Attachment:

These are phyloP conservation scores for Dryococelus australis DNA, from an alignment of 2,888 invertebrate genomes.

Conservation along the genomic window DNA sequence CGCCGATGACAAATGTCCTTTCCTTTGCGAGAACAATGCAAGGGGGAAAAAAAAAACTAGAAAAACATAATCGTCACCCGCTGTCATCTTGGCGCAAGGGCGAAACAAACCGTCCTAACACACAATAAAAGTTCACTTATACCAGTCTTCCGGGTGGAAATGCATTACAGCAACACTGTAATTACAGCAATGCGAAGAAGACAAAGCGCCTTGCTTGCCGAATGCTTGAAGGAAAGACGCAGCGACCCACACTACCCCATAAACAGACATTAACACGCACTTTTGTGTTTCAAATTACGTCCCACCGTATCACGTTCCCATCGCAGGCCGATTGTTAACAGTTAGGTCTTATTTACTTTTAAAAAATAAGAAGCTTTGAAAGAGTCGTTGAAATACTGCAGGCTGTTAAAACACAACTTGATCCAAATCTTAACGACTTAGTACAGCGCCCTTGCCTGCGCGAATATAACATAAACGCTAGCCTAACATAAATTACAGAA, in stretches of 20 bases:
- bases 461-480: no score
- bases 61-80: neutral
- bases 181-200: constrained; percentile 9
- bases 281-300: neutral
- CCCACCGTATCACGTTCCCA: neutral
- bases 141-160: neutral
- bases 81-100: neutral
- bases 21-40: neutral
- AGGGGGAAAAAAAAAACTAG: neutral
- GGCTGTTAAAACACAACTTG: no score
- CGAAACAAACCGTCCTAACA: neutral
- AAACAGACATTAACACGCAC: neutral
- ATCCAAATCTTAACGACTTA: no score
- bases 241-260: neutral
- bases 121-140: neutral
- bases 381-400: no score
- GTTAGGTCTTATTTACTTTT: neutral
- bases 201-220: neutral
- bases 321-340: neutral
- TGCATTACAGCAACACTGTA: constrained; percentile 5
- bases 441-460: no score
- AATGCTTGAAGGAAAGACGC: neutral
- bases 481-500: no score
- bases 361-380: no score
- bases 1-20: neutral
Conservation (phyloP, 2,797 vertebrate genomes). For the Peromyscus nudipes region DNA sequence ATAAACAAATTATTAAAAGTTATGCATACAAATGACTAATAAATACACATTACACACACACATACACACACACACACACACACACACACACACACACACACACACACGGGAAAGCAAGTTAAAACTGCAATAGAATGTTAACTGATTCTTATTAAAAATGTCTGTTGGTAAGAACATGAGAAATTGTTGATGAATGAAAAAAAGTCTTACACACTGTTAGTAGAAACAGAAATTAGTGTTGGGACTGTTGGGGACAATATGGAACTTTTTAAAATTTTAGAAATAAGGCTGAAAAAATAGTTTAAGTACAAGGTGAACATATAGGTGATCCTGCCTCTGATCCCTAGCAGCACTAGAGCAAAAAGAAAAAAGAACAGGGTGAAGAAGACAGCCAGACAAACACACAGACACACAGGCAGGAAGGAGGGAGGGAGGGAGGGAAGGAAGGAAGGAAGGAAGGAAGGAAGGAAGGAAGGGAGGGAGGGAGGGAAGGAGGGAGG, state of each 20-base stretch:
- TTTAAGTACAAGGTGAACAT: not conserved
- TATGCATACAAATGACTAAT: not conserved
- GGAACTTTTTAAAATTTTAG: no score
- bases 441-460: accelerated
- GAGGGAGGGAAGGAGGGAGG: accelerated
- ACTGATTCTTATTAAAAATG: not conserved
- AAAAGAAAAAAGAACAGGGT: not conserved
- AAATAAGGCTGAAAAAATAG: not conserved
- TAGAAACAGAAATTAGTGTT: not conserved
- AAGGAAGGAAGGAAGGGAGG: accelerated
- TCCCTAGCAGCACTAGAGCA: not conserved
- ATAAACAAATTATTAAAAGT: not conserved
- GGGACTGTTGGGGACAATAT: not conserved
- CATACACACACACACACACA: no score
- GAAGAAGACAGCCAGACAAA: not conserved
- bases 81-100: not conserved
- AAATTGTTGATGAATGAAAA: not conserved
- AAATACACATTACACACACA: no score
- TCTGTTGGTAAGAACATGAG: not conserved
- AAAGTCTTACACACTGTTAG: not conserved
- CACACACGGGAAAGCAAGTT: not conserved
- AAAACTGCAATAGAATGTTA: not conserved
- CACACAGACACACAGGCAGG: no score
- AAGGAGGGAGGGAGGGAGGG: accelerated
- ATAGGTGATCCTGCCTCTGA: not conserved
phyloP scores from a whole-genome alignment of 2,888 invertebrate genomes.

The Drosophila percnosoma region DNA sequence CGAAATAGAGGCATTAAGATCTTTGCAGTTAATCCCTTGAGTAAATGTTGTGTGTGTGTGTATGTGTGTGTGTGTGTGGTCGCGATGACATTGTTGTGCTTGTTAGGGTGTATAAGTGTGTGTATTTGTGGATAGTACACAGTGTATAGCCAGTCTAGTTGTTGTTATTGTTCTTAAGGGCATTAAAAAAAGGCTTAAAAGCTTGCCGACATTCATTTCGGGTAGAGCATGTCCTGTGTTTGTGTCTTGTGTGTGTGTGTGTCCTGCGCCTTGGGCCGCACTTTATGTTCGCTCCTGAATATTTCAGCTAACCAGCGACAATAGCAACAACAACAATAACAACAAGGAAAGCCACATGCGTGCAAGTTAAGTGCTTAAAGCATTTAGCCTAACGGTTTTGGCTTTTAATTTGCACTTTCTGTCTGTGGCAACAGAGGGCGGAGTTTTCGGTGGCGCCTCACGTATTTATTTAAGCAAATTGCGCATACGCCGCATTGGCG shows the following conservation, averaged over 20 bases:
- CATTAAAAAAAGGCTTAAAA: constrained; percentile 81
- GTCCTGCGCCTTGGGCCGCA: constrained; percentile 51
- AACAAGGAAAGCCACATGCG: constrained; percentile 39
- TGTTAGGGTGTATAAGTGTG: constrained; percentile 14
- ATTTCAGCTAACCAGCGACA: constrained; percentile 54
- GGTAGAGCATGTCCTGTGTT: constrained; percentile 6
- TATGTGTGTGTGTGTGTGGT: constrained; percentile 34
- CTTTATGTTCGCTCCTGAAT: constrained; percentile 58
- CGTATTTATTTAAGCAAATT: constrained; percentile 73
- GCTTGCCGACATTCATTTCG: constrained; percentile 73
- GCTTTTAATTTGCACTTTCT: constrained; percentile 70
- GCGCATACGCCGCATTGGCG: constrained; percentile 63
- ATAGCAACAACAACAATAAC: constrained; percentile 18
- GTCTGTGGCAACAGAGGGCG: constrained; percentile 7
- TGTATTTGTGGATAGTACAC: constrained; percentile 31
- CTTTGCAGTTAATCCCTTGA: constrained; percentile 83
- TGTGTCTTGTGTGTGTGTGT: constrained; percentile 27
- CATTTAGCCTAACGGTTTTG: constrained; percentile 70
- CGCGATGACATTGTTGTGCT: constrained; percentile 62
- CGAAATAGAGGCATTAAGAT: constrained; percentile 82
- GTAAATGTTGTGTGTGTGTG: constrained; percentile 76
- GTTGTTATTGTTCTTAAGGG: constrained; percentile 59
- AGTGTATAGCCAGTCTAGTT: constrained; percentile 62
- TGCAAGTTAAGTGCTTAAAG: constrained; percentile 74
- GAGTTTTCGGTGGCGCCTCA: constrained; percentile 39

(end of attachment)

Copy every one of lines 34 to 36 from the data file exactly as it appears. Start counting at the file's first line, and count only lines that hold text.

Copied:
- ACTGATTCTTATTAAAAATG: not conserved
- AAAAGAAAAAAGAACAGGGT: not conserved
- AAATAAGGCTGAAAAAATAG: not conserved